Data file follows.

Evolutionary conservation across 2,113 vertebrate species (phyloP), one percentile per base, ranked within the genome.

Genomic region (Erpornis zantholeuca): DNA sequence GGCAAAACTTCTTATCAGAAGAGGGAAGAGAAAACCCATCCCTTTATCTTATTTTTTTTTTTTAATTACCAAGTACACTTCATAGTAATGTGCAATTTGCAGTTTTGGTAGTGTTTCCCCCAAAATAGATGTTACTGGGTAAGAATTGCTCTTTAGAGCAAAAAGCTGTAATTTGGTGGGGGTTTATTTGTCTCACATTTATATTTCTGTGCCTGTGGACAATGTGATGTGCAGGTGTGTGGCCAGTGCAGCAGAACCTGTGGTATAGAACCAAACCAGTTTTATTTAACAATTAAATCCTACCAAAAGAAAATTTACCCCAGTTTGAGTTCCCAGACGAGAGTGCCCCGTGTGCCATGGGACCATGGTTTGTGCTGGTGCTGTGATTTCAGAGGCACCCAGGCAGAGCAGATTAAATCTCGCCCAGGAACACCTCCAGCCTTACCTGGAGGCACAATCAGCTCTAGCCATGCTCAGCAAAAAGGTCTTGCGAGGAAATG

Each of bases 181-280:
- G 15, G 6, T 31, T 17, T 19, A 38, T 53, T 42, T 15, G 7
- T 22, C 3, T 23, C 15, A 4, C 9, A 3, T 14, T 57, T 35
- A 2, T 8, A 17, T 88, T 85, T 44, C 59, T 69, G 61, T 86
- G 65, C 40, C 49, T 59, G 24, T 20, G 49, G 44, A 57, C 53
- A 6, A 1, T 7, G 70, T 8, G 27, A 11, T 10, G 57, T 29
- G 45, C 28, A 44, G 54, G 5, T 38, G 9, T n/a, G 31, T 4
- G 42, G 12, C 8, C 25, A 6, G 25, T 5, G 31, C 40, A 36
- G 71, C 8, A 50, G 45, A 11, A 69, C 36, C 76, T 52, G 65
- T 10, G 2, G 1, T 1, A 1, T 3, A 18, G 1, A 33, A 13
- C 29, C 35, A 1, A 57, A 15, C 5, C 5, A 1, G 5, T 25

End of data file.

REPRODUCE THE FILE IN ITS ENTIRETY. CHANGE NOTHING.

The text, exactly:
Evolutionary conservation across 2,113 vertebrate species (phyloP), one percentile per base, ranked within the genome.

Genomic region (Erpornis zantholeuca): DNA sequence GGCAAAACTTCTTATCAGAAGAGGGAAGAGAAAACCCATCCCTTTATCTTATTTTTTTTTTTTAATTACCAAGTACACTTCATAGTAATGTGCAATTTGCAGTTTTGGTAGTGTTTCCCCCAAAATAGATGTTACTGGGTAAGAATTGCTCTTTAGAGCAAAAAGCTGTAATTTGGTGGGGGTTTATTTGTCTCACATTTATATTTCTGTGCCTGTGGACAATGTGATGTGCAGGTGTGTGGCCAGTGCAGCAGAACCTGTGGTATAGAACCAAACCAGTTTTATTTAACAATTAAATCCTACCAAAAGAAAATTTACCCCAGTTTGAGTTCCCAGACGAGAGTGCCCCGTGTGCCATGGGACCATGGTTTGTGCTGGTGCTGTGATTTCAGAGGCACCCAGGCAGAGCAGATTAAATCTCGCCCAGGAACACCTCCAGCCTTACCTGGAGGCACAATCAGCTCTAGCCATGCTCAGCAAAAAGGTCTTGCGAGGAAATG

Each of bases 181-280:
- G 15, G 6, T 31, T 17, T 19, A 38, T 53, T 42, T 15, G 7
- T 22, C 3, T 23, C 15, A 4, C 9, A 3, T 14, T 57, T 35
- A 2, T 8, A 17, T 88, T 85, T 44, C 59, T 69, G 61, T 86
- G 65, C 40, C 49, T 59, G 24, T 20, G 49, G 44, A 57, C 53
- A 6, A 1, T 7, G 70, T 8, G 27, A 11, T 10, G 57, T 29
- G 45, C 28, A 44, G 54, G 5, T 38, G 9, T n/a, G 31, T 4
- G 42, G 12, C 8, C 25, A 6, G 25, T 5, G 31, C 40, A 36
- G 71, C 8, A 50, G 45, A 11, A 69, C 36, C 76, T 52, G 65
- T 10, G 2, G 1, T 1, A 1, T 3, A 18, G 1, A 33, A 13
- C 29, C 35, A 1, A 57, A 15, C 5, C 5, A 1, G 5, T 25